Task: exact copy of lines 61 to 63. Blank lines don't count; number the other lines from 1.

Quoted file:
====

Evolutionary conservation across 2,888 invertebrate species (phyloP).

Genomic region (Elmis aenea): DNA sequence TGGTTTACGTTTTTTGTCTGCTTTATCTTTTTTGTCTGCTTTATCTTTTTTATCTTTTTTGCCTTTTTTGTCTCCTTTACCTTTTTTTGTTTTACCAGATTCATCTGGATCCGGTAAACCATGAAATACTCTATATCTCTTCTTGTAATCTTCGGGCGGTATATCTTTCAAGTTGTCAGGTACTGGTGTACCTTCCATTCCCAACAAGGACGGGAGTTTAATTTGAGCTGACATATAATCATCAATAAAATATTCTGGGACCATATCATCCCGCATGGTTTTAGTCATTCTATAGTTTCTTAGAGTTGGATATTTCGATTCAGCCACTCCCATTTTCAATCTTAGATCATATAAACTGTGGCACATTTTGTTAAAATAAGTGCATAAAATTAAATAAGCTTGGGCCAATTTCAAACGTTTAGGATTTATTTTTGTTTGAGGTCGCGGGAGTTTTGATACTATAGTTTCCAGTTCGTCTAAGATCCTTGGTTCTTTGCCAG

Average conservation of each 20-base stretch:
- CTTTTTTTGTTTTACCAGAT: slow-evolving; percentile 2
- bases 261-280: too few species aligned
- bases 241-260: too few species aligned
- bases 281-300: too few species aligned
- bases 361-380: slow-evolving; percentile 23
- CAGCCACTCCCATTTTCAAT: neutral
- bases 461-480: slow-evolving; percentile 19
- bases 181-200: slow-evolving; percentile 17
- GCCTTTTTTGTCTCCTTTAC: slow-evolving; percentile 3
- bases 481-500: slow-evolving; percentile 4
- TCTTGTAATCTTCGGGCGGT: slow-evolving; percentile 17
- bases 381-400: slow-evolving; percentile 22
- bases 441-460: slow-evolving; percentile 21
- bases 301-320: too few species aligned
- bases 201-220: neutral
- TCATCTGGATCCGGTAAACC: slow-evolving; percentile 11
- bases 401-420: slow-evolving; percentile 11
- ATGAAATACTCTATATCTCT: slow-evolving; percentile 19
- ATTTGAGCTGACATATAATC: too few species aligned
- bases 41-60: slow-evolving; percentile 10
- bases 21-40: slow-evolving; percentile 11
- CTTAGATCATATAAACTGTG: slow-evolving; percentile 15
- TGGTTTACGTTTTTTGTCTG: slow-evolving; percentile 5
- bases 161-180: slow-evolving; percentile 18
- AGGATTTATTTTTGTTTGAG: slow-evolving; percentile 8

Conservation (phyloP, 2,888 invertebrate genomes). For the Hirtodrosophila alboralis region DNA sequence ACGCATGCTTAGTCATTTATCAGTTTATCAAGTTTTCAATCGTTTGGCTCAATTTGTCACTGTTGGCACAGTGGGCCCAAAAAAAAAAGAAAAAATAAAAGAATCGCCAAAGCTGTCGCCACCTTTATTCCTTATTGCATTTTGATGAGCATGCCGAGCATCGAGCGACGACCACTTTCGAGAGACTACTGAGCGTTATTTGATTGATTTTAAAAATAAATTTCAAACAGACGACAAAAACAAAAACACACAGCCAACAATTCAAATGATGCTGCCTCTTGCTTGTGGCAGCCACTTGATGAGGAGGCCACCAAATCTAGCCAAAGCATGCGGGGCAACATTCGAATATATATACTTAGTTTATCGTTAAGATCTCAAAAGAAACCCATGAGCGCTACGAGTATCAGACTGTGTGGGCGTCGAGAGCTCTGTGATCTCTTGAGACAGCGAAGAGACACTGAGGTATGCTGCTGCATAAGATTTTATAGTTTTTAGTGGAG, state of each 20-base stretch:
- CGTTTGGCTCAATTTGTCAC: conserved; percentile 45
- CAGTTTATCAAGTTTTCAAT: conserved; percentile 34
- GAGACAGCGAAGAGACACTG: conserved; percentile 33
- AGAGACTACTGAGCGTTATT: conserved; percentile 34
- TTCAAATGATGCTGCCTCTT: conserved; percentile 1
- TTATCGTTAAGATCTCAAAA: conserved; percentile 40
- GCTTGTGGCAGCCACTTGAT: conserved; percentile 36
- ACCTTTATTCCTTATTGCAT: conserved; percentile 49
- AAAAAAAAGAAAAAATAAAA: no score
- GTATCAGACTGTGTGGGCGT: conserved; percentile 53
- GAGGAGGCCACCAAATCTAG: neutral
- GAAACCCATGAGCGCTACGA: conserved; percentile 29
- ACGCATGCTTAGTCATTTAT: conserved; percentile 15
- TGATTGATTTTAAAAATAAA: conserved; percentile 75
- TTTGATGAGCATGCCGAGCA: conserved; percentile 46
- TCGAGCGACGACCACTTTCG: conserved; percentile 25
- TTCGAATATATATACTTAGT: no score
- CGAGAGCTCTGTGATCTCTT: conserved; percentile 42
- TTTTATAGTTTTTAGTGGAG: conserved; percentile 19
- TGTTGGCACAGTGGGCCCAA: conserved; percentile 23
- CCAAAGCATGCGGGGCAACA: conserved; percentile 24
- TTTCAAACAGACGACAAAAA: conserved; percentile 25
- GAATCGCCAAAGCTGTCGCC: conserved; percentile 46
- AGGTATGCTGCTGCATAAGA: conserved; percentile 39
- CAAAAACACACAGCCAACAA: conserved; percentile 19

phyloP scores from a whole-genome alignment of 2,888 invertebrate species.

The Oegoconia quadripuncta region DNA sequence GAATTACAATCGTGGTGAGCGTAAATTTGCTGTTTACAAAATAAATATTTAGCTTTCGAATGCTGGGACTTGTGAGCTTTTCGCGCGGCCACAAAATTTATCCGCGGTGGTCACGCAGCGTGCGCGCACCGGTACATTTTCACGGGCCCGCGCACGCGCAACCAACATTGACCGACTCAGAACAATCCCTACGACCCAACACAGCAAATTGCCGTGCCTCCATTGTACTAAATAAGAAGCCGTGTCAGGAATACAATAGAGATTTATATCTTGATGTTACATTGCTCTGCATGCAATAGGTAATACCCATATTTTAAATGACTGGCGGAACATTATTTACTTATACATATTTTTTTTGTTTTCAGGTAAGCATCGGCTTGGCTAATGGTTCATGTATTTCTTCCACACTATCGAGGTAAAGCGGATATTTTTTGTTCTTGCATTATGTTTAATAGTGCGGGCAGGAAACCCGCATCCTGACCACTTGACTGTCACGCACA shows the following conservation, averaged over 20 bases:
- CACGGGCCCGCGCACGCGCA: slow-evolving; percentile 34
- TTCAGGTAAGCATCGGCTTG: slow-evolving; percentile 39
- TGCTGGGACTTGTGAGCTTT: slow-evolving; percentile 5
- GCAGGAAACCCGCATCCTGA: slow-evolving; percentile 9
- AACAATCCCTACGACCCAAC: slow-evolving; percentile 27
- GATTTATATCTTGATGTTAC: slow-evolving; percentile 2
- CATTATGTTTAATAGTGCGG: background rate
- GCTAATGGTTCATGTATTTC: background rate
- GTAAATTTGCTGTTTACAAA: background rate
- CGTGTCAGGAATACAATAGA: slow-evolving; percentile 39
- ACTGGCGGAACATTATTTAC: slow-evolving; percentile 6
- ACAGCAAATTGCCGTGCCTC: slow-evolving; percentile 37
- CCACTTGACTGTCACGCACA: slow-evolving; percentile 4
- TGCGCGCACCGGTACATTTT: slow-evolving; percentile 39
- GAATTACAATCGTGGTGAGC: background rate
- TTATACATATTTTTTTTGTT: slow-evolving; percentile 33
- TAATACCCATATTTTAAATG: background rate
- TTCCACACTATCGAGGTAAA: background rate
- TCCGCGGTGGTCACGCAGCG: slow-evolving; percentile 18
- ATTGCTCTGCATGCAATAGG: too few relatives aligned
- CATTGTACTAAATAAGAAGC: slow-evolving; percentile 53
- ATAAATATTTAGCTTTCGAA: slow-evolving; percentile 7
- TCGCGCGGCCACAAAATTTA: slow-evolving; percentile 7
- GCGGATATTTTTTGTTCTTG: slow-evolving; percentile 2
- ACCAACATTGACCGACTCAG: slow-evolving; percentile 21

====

- AACAATCCCTACGACCCAAC: slow-evolving; percentile 27
- GATTTATATCTTGATGTTAC: slow-evolving; percentile 2
- CATTATGTTTAATAGTGCGG: background rate